By: Orion Donovan Smith | The Spokesman-Review

As House Republicans struggled to overcome internal divisions and pass a short-term spending bill, Northwest lawmakers from both parties on Wednesday said a government shutdown appeared increasingly likely.

After striking a deal with Democrats in May to limit federal spending in exchange for raising the nation’s debt ceiling to avert economic disaster, House Speaker Kevin McCarthy, R-Calif., has bowed to pressure from far-right lawmakers to demand steeper budget cuts and conservative policy priorities. But with Democrats in control of the Senate and White House, refusing to compromise would mean the government running out of money at the end of September.


Rep. Russ Fulcher, who represents North Idaho, is part of the House Freedom Caucus, a group of right-wing lawmakers who have succeeded in pushing McCarthy to demand sharper spending cuts. While he is concerned about the impact a shutdown could have on people in his district, Fulcher said the nation’s $1.52 trillion deficit in the current fiscal year – which has pushed the national debt above $33 trillion – is “a worthy reason for an impasse.”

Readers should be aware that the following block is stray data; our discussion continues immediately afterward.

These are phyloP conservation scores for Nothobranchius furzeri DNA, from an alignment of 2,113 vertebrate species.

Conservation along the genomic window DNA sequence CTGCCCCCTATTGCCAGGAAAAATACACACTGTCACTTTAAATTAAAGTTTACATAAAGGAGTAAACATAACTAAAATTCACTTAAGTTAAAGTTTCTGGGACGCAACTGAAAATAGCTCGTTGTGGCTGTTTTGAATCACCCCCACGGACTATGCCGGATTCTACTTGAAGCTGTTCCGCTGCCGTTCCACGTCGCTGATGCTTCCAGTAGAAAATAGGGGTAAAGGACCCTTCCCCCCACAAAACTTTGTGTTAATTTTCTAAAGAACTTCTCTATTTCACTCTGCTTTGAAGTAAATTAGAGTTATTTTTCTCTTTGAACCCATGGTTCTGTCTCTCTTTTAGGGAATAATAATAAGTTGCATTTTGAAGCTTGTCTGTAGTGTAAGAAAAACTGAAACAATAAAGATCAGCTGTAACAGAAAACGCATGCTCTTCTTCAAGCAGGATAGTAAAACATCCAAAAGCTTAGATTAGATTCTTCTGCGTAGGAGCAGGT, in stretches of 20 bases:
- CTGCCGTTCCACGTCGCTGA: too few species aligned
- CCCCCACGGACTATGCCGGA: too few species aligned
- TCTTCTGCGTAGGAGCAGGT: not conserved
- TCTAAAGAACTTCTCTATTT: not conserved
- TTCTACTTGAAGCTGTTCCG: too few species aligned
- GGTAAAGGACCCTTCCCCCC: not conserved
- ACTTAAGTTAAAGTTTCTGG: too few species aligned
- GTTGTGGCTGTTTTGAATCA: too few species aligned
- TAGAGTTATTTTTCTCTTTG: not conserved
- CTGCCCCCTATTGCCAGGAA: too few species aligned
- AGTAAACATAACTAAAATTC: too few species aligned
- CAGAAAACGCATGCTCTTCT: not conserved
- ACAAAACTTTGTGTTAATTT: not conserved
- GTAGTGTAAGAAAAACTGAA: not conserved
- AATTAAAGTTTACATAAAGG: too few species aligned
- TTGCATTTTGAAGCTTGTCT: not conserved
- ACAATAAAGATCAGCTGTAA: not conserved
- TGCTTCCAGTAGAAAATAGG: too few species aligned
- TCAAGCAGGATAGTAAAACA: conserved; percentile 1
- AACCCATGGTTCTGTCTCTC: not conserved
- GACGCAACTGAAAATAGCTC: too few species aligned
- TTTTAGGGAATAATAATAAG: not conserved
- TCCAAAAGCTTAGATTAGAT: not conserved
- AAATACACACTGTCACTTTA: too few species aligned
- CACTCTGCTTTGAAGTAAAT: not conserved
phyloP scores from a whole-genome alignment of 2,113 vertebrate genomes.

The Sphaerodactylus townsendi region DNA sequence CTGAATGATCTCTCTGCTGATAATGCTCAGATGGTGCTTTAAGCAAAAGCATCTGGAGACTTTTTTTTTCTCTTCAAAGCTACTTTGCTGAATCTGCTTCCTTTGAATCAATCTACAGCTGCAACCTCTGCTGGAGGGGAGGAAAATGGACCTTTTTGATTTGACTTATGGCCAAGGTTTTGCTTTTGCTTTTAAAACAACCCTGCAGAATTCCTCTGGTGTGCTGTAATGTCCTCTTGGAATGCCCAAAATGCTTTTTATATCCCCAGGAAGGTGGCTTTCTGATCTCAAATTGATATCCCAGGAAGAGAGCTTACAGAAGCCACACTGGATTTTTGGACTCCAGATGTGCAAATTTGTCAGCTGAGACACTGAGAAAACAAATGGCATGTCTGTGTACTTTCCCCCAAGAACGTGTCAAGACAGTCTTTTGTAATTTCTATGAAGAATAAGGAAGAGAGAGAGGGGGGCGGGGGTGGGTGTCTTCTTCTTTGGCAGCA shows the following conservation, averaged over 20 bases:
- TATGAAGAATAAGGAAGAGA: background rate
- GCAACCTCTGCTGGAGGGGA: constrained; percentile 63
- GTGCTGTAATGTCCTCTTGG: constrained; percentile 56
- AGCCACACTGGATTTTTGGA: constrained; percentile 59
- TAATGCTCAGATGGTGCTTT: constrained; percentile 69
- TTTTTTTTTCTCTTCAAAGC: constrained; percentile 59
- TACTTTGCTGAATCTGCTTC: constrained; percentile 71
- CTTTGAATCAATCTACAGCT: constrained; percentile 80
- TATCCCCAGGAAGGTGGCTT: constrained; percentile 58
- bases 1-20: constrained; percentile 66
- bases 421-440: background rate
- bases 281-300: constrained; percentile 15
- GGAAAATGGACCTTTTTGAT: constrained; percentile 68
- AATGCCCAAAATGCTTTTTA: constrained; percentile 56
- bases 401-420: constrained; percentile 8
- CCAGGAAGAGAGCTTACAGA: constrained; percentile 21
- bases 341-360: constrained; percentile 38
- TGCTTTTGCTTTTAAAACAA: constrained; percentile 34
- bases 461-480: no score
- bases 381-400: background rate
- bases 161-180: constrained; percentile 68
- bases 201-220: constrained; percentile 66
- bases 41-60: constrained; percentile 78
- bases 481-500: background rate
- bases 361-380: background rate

House Republicans have so far failed to overcome their own internal divisions and pass all but one of the 12 full-year appropriations bills, leaving a short-term spending bill as the only option to avert a shutdown. If they manage to pass a short-term measure, it would go to the Senate, where the Democratic majority opposes further spending cuts and the policy measures some Republicans want to include.

“The theory is if we start at a lower number, by the time we get it out of the Senate, we’re in a better negotiating position,” Fulcher said.

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